Kenya Revenue Authority (KRA) plans to impose a 16 percent VAT on cooking gas in the
coming financial year as the government continues searching for ways to fill the budget deficit.
The move will increase the cost of cooking gas by more than Ksh 300.
The effective date of subjecting liquefied petroleum gas (LPG) to VAT is 1st July 2021. Kenyans
have been enjoying lower prices for cooking gas since 2016 when the National Treasury
scrapped taxation on LPG to reduce costs and encourage higher usage among those who were
relying on charcoal and kerosene.
The proposal to impose VAT on LPG is a part of the Finance Bill 2020 that reinstated taxation
on the product. The government had plans to start implementing the decision in 2020 but decided
to prolong it to this year after a discussion with the National Assembly concluded it was not the
Many users at the time were experience loss of jobs and income when the effects of the
pandemic were causing pressure on the economy. The price of a 13-kilogram gas cylinder fell
below Ksh 2,000 after scrapping of VAT in 2016.
The price of cooking gas has not changed much since the scrapping of the VAT. The lengthy
stableness is despite an increase in the price of crude oil during the period. Currently, a liter of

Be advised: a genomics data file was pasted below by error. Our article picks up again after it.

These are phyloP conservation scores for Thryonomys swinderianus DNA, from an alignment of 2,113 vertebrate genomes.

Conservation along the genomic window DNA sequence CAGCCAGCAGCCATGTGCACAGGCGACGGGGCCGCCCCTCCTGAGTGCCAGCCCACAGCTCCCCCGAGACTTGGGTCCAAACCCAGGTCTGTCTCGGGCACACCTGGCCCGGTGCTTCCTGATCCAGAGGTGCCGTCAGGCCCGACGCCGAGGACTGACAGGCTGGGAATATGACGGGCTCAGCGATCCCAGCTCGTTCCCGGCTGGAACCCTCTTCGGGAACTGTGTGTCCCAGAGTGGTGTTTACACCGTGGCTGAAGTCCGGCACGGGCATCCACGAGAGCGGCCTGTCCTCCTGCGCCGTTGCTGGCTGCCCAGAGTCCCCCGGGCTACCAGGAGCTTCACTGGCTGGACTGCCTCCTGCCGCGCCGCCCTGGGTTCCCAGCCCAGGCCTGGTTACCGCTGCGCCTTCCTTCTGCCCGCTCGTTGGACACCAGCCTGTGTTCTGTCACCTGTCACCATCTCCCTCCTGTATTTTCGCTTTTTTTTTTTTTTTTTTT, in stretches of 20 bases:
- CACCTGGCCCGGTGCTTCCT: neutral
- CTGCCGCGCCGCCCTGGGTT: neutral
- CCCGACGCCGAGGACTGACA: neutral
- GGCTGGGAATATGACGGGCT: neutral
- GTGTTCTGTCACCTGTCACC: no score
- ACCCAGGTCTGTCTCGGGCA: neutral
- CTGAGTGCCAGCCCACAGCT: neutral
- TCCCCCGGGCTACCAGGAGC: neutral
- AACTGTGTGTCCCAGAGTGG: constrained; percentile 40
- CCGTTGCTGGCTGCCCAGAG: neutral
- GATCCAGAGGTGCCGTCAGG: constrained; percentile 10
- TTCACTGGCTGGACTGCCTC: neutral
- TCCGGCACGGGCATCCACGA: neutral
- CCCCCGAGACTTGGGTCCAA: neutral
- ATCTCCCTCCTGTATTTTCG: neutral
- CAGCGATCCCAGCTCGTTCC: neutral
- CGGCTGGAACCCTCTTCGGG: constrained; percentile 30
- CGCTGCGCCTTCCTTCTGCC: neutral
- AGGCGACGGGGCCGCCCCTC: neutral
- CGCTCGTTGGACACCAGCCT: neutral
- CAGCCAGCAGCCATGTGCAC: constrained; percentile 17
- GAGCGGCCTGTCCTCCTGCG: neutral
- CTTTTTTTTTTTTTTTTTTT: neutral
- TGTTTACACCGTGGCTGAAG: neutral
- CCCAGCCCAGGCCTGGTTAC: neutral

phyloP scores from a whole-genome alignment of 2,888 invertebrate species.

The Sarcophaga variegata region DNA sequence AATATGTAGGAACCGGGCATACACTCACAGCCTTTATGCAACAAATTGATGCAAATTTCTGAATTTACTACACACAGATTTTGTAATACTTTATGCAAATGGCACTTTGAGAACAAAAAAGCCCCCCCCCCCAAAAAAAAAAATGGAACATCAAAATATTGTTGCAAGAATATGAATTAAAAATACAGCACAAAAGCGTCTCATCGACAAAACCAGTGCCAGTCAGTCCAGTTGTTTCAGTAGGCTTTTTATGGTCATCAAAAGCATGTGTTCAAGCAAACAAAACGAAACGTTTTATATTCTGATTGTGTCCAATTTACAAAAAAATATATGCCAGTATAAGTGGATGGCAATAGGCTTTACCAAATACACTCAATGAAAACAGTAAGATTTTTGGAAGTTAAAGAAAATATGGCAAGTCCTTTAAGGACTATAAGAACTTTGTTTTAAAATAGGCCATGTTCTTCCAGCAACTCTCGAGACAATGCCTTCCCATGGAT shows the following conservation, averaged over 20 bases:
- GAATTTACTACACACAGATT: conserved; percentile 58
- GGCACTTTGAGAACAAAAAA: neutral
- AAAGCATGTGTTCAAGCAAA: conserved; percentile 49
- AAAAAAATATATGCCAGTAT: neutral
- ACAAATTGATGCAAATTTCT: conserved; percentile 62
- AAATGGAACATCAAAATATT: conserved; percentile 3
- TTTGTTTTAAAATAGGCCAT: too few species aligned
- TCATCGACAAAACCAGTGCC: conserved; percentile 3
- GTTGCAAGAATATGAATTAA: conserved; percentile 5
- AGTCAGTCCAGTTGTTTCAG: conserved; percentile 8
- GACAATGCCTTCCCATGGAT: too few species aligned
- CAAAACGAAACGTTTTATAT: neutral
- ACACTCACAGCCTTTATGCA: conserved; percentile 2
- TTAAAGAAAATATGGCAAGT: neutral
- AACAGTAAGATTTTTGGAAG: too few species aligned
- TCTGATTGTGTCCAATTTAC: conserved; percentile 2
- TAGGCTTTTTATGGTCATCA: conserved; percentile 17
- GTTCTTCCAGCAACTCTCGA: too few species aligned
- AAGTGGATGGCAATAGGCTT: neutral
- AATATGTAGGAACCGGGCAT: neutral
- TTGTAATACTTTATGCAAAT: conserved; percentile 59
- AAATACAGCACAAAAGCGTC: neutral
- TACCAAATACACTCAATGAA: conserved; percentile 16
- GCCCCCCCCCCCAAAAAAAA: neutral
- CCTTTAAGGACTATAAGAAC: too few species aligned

petrol is selling at the highest price of Ksh 124.81. Many urban areas prefer cooking gas over
other cooking fuels because it is cleaner and convenient to use. VAT charges might reverse the
gains of LPG uptake when many households are struggling with low incomes triggered by the
economic effects of Covid-19.
A reintroduction of VAT causes concern about runaway costs because the prices of LPG, unlike
petroleum products, are not under the control of the Energy and Petroleum Regulatory Authority
like other petroleum products. It is left to the forces of supply and demand. There are fears that
dealers can use the factor to their advantage by agreeing to fix high prices. Such behavior was
the reason for giving EPRA the authority to control costs for petrol, diesel, and kerosene.
The average retail price of 13 Kilogram gas at the moment is about Ksh 2,250, but it will
increase to Ksh 2,610 when the seller passes the VAT to the buyer.
The increase comes when the government has been under fire for increasing the prices of
petroleum products every 14th day of the month for three consecutive months. EPRA was in the
process of improving the prices further in April after the Mining and Petroleum Cabinet
Secretary John Munyes warned Kenyans to be ready for further price hikes in the coming
months. Munyes, when addressing a senate Energy Committee said, “Taxes and levies are the
biggest contributors to prices. We expect prices in Kenya to increase as global oil price
Expensive gas will cause further burden to Kenyans who feel the effect of paying more for their
energy needs and challenge for government because of the expected backlash. It is alleged that
public anger compelled a decision to backtrack on a plan to raise fuel prices in April and instead
decided to maintain them at the same level as of March.